In terms of specific actions related to the knowledgement process implementation, there is a large literature on communities of practices (Lave & Wenger, 1991) as well as on knowledge building processes (Chagnon & Malo, 2006). Most of these processes rely on socio-constructivist learning theories (Piaget, 1936; Vygotsky, 1934) and socio-cultural learning theories (de Laat & Simons, 2002), where the professional’s is seen solely as a mediator between individuals and their environment, leading to knowledge creation.

Whereas social-constructivist perspectives make a distinction between individual cognitive activities and the environment in which the individual is present, the socio-cultural perspective regards the individual as being part of that environment. Its supporters point out that learning cannot be understood as a process that is solely in the mind of the learner (Van Boxtel, 2000). Knowledge is distributed over mind, body, and its surroundings (Hewitt & Scardamalia, 1998) and is constructed in settings of joint activity (Koschmann, 1999) (de Laat & Simons, 2002)

Hence, contextual learning strategies imply a series of tasks and activities that can be followed by moderators (professionals, of community members) in order to promote interactions between real-life knowledge, situated in environments and the tacit knowledge of the learners (see for example Herrington & Oliver, 1995).

On the other hand, knowledgement, as knowledge production, can rely on knowledge building strategies, aiming at empowering people so that they are “able to participate in the creation of new knowledge as a normal part of their lives” (Scardamalia & Bereiter, 2003). In this model, and relying on communities, individuals should be provided with already-known knowledge before being encouraged and supported to formalize their own tacit and experimental root-based knowledge, so that new knowledge can be created or existing knowledge modified (which “lives in the world”) (Scardamalia & Bereiter, 2003). Again, an important literature has been generated in educational sciences to support practitioners and community members in their efforts to develop a knowledgment process.
Policymakers, researchers and practitioners’ interests, while different in appearance, share underlying commonalities as regards the knowledge-power issue. Analyses of the activities of clinical sociologists and community psychologists must then focus on:

  • The knowledgement process (vs. individual empowerment)
  • The respect of the three-legged knowledge model (see figure 2), with a critical approach.

From our point of view, criticism must not be applied as a means to deconstruct knowledge, but to analyze its construction, its use and the interests behind its use.

Hence, local practitioners, together with policymakers and researchers should be important targets for community psychologists. A critical approach to power issues should be developed in professionals’ education. Knowledge revelation models should be promoted at all stages of the development of local practices. Finally, community psychologists should address all ideologies and support knowlegement through a co-constructive collective praxis.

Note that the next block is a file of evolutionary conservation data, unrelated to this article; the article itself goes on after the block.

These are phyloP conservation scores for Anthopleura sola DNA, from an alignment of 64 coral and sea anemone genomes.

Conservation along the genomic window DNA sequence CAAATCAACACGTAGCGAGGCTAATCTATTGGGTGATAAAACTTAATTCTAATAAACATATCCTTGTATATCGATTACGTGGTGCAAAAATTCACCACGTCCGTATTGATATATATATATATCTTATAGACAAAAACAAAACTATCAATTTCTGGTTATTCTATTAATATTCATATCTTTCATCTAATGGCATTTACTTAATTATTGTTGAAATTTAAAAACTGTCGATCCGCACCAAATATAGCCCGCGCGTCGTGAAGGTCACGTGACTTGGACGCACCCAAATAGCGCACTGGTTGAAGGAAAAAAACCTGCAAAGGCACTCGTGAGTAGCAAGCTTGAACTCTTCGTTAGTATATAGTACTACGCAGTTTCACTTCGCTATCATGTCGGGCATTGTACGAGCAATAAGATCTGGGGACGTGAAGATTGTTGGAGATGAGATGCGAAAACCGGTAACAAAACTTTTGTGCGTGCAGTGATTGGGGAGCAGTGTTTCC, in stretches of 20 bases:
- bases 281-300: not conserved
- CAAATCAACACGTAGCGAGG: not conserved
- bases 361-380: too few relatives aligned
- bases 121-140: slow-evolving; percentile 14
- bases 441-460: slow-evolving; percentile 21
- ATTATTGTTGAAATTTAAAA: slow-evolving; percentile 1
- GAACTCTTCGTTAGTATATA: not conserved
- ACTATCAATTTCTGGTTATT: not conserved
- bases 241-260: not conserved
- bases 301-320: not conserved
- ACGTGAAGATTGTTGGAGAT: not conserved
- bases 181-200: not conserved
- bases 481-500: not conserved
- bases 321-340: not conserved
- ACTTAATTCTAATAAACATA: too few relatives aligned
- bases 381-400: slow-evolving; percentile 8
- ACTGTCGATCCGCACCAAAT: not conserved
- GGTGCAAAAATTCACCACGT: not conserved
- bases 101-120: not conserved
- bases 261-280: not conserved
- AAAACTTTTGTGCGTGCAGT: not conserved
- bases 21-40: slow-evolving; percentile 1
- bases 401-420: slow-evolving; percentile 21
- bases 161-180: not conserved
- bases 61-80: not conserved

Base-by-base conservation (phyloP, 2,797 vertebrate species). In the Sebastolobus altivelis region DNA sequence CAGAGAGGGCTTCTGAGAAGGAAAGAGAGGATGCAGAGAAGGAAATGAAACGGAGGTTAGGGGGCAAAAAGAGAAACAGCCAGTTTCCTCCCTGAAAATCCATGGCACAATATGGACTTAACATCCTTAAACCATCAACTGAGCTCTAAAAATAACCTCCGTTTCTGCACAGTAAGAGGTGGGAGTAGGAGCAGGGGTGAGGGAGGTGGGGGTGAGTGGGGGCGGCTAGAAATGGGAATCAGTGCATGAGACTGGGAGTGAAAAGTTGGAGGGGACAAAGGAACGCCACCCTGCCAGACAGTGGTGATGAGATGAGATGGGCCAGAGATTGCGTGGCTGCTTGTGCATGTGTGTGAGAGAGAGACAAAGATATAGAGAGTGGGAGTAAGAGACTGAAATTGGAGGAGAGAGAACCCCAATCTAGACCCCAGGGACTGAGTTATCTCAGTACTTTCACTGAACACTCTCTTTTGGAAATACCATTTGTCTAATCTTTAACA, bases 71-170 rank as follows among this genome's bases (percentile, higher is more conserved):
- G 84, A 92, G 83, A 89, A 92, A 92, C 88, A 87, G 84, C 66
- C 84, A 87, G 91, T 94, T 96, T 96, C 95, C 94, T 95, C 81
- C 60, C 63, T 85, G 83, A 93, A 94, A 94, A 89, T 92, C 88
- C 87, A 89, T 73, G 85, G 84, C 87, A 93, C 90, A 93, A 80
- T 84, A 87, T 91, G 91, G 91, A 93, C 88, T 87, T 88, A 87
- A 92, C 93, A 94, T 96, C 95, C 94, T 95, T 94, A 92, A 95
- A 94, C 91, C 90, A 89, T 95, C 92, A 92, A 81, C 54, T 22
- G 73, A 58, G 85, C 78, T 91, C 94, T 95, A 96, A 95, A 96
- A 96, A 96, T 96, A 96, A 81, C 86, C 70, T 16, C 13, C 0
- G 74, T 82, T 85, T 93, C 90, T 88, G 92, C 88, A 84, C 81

(Please download the PDF version to view the tables and figures.)

In promoting social change as an objective for social policies, one last challenge is to shift from so-called direct “interventions” through mass campaigns to indirect interventions providing community activists with frames helping them knowledgementing and gathering people, acting and evaluating and, hence, acting against scientific and political oppression and disempowerment.

Conclusion: Cleaning up our own backyard and going forward critically, but responsibly
Beyond our critical rhetoric, as community psychologists we must start by cleaning our own backyard(s).

Mainstream North-American community psychology has long been criticized by critical and radical community psychologists, contesting its mono-cultural vision and use of scientific knowledge uncritically, reinforcing oppression and discrimination (Fryer & Laing, 2008; Nelson & Prilleltensky, 2005). Of note, most of the publications from the main Society for Community Research and Action (SCRA) journals refer to mainstream psychological models of intervention (health psychology, clinical psychology, social psychology). In these publications, community psychology shows little specificity with regard to any kind of critical or even ecological strategies of elaborating knowledge, intervention or evaluation. By modeling traditional psychology and individual health promotion strategies, these practitioners and researchers reinforce what they claim fighting: disempowerment and oppression.

Not only is there the problem of how this field (community psychology) sort of manages to exist in psychology with the traditional remnants that are still there and the traditional ties to clinical and medicine that are still there in some sense, but how an academician with the kind of things that an academic needs to do could also be a community psychologist—It seems to me almost a total contradiction in terms. You have to satisfy being an academic, an entire list of things to do to get ahead. Academics have been, as a group, as remote from the real world as any group you can think of. Community psychologists, on the other hand, have a mission really in their life to be connected with the real world. To do both of those things at the same time is a hell of a difficult job (Schneider, 2000).